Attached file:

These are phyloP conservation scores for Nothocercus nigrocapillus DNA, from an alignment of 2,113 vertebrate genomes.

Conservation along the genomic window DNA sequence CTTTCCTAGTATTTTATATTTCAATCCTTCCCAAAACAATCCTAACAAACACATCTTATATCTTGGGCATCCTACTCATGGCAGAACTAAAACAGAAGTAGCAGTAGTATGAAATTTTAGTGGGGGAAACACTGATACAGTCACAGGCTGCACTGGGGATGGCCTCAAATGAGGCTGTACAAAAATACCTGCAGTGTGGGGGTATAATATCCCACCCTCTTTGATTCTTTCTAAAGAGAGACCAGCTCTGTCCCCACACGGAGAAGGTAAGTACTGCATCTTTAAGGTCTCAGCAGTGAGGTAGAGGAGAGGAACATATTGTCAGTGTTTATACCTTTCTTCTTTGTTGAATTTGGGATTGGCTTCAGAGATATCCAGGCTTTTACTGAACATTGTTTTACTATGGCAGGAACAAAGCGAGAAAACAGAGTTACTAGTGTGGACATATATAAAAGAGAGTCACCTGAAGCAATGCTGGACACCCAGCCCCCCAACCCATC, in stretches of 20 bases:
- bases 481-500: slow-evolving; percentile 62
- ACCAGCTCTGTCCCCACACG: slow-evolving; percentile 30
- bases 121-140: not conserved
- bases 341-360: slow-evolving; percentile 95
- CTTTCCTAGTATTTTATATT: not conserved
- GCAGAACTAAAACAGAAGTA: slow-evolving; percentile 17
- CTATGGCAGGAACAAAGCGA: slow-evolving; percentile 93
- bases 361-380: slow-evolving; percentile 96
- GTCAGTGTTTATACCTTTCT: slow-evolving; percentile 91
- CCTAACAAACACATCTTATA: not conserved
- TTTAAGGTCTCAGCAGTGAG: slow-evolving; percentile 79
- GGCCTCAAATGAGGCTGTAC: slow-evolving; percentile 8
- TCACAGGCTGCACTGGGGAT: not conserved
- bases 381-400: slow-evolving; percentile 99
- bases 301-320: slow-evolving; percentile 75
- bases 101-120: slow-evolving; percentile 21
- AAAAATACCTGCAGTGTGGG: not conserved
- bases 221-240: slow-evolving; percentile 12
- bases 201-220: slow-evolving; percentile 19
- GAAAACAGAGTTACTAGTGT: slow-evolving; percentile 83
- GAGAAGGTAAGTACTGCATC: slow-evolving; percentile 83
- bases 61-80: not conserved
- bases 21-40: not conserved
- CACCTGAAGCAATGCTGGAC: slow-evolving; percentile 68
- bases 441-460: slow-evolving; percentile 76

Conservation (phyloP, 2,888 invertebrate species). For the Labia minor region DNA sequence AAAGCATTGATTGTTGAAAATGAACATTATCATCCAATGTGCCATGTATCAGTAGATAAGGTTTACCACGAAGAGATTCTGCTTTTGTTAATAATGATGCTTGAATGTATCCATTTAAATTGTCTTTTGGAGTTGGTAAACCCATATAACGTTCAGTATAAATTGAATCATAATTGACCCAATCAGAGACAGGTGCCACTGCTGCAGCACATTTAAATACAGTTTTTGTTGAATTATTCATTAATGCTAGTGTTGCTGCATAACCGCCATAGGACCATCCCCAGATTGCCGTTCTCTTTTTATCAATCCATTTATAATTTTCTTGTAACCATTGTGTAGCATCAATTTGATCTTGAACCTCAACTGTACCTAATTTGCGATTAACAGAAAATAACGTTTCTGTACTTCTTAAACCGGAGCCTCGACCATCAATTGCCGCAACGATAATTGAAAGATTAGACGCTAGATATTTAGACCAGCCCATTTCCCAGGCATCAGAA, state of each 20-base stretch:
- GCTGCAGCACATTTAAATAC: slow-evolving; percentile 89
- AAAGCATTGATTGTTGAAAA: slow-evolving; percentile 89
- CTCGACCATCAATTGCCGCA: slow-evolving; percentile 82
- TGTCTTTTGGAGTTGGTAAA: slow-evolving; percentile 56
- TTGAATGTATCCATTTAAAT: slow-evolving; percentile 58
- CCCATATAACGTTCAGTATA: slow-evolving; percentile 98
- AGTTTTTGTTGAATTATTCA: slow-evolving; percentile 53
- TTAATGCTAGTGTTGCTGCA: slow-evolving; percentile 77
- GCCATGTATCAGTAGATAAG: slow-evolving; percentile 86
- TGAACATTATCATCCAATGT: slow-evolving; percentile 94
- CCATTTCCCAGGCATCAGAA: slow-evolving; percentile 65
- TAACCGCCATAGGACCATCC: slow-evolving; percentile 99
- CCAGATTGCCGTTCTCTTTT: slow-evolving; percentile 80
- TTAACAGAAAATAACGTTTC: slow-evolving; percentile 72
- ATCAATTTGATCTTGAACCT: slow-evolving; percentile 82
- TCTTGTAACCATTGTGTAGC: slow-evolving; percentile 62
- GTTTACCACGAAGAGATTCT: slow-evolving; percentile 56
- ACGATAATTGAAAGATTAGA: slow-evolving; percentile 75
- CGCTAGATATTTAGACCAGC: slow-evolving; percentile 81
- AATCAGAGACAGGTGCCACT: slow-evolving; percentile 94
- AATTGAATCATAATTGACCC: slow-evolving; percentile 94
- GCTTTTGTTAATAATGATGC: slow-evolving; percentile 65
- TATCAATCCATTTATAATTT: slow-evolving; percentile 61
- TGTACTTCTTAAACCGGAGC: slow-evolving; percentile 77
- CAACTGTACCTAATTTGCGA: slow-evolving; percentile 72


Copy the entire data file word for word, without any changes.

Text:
These are phyloP conservation scores for Nothocercus nigrocapillus DNA, from an alignment of 2,113 vertebrate genomes.

Conservation along the genomic window DNA sequence CTTTCCTAGTATTTTATATTTCAATCCTTCCCAAAACAATCCTAACAAACACATCTTATATCTTGGGCATCCTACTCATGGCAGAACTAAAACAGAAGTAGCAGTAGTATGAAATTTTAGTGGGGGAAACACTGATACAGTCACAGGCTGCACTGGGGATGGCCTCAAATGAGGCTGTACAAAAATACCTGCAGTGTGGGGGTATAATATCCCACCCTCTTTGATTCTTTCTAAAGAGAGACCAGCTCTGTCCCCACACGGAGAAGGTAAGTACTGCATCTTTAAGGTCTCAGCAGTGAGGTAGAGGAGAGGAACATATTGTCAGTGTTTATACCTTTCTTCTTTGTTGAATTTGGGATTGGCTTCAGAGATATCCAGGCTTTTACTGAACATTGTTTTACTATGGCAGGAACAAAGCGAGAAAACAGAGTTACTAGTGTGGACATATATAAAAGAGAGTCACCTGAAGCAATGCTGGACACCCAGCCCCCCAACCCATC, in stretches of 20 bases:
- bases 481-500: slow-evolving; percentile 62
- ACCAGCTCTGTCCCCACACG: slow-evolving; percentile 30
- bases 121-140: not conserved
- bases 341-360: slow-evolving; percentile 95
- CTTTCCTAGTATTTTATATT: not conserved
- GCAGAACTAAAACAGAAGTA: slow-evolving; percentile 17
- CTATGGCAGGAACAAAGCGA: slow-evolving; percentile 93
- bases 361-380: slow-evolving; percentile 96
- GTCAGTGTTTATACCTTTCT: slow-evolving; percentile 91
- CCTAACAAACACATCTTATA: not conserved
- TTTAAGGTCTCAGCAGTGAG: slow-evolving; percentile 79
- GGCCTCAAATGAGGCTGTAC: slow-evolving; percentile 8
- TCACAGGCTGCACTGGGGAT: not conserved
- bases 381-400: slow-evolving; percentile 99
- bases 301-320: slow-evolving; percentile 75
- bases 101-120: slow-evolving; percentile 21
- AAAAATACCTGCAGTGTGGG: not conserved
- bases 221-240: slow-evolving; percentile 12
- bases 201-220: slow-evolving; percentile 19
- GAAAACAGAGTTACTAGTGT: slow-evolving; percentile 83
- GAGAAGGTAAGTACTGCATC: slow-evolving; percentile 83
- bases 61-80: not conserved
- bases 21-40: not conserved
- CACCTGAAGCAATGCTGGAC: slow-evolving; percentile 68
- bases 441-460: slow-evolving; percentile 76

Conservation (phyloP, 2,888 invertebrate species). For the Labia minor region DNA sequence AAAGCATTGATTGTTGAAAATGAACATTATCATCCAATGTGCCATGTATCAGTAGATAAGGTTTACCACGAAGAGATTCTGCTTTTGTTAATAATGATGCTTGAATGTATCCATTTAAATTGTCTTTTGGAGTTGGTAAACCCATATAACGTTCAGTATAAATTGAATCATAATTGACCCAATCAGAGACAGGTGCCACTGCTGCAGCACATTTAAATACAGTTTTTGTTGAATTATTCATTAATGCTAGTGTTGCTGCATAACCGCCATAGGACCATCCCCAGATTGCCGTTCTCTTTTTATCAATCCATTTATAATTTTCTTGTAACCATTGTGTAGCATCAATTTGATCTTGAACCTCAACTGTACCTAATTTGCGATTAACAGAAAATAACGTTTCTGTACTTCTTAAACCGGAGCCTCGACCATCAATTGCCGCAACGATAATTGAAAGATTAGACGCTAGATATTTAGACCAGCCCATTTCCCAGGCATCAGAA, state of each 20-base stretch:
- GCTGCAGCACATTTAAATAC: slow-evolving; percentile 89
- AAAGCATTGATTGTTGAAAA: slow-evolving; percentile 89
- CTCGACCATCAATTGCCGCA: slow-evolving; percentile 82
- TGTCTTTTGGAGTTGGTAAA: slow-evolving; percentile 56
- TTGAATGTATCCATTTAAAT: slow-evolving; percentile 58
- CCCATATAACGTTCAGTATA: slow-evolving; percentile 98
- AGTTTTTGTTGAATTATTCA: slow-evolving; percentile 53
- TTAATGCTAGTGTTGCTGCA: slow-evolving; percentile 77
- GCCATGTATCAGTAGATAAG: slow-evolving; percentile 86
- TGAACATTATCATCCAATGT: slow-evolving; percentile 94
- CCATTTCCCAGGCATCAGAA: slow-evolving; percentile 65
- TAACCGCCATAGGACCATCC: slow-evolving; percentile 99
- CCAGATTGCCGTTCTCTTTT: slow-evolving; percentile 80
- TTAACAGAAAATAACGTTTC: slow-evolving; percentile 72
- ATCAATTTGATCTTGAACCT: slow-evolving; percentile 82
- TCTTGTAACCATTGTGTAGC: slow-evolving; percentile 62
- GTTTACCACGAAGAGATTCT: slow-evolving; percentile 56
- ACGATAATTGAAAGATTAGA: slow-evolving; percentile 75
- CGCTAGATATTTAGACCAGC: slow-evolving; percentile 81
- AATCAGAGACAGGTGCCACT: slow-evolving; percentile 94
- AATTGAATCATAATTGACCC: slow-evolving; percentile 94
- GCTTTTGTTAATAATGATGC: slow-evolving; percentile 65
- TATCAATCCATTTATAATTT: slow-evolving; percentile 61
- TGTACTTCTTAAACCGGAGC: slow-evolving; percentile 77
- CAACTGTACCTAATTTGCGA: slow-evolving; percentile 72